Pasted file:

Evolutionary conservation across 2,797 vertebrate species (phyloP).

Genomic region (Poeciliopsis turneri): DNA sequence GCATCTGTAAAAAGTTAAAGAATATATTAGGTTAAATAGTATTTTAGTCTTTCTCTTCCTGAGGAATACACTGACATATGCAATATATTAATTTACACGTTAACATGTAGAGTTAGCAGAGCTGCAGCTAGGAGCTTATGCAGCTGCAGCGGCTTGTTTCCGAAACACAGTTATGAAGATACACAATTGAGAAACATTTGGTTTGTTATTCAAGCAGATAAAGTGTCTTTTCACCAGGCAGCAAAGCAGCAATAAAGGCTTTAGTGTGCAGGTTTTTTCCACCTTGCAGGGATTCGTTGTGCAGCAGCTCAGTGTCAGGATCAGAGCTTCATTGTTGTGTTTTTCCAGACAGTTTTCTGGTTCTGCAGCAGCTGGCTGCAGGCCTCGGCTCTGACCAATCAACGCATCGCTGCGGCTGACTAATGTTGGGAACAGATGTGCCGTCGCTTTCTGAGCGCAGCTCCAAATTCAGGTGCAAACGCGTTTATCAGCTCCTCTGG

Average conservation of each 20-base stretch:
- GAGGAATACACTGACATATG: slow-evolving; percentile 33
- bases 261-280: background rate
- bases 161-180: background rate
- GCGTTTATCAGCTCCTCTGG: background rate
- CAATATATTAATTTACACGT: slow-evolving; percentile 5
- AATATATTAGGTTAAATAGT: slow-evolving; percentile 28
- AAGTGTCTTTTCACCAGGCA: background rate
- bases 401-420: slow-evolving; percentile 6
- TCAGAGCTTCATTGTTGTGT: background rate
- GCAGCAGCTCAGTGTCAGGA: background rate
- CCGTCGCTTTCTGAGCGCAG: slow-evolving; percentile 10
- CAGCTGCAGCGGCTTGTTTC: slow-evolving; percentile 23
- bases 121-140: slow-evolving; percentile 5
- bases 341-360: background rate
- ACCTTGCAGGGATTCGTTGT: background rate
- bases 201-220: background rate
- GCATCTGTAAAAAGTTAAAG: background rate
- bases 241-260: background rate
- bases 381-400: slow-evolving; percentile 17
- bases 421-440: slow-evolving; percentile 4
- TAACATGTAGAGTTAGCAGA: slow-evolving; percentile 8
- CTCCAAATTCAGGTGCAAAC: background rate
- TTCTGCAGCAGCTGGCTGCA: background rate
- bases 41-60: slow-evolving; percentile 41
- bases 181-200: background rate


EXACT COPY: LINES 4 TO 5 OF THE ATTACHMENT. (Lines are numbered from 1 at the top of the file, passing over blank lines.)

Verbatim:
- GAGGAATACACTGACATATG: slow-evolving; percentile 33
- bases 261-280: background rate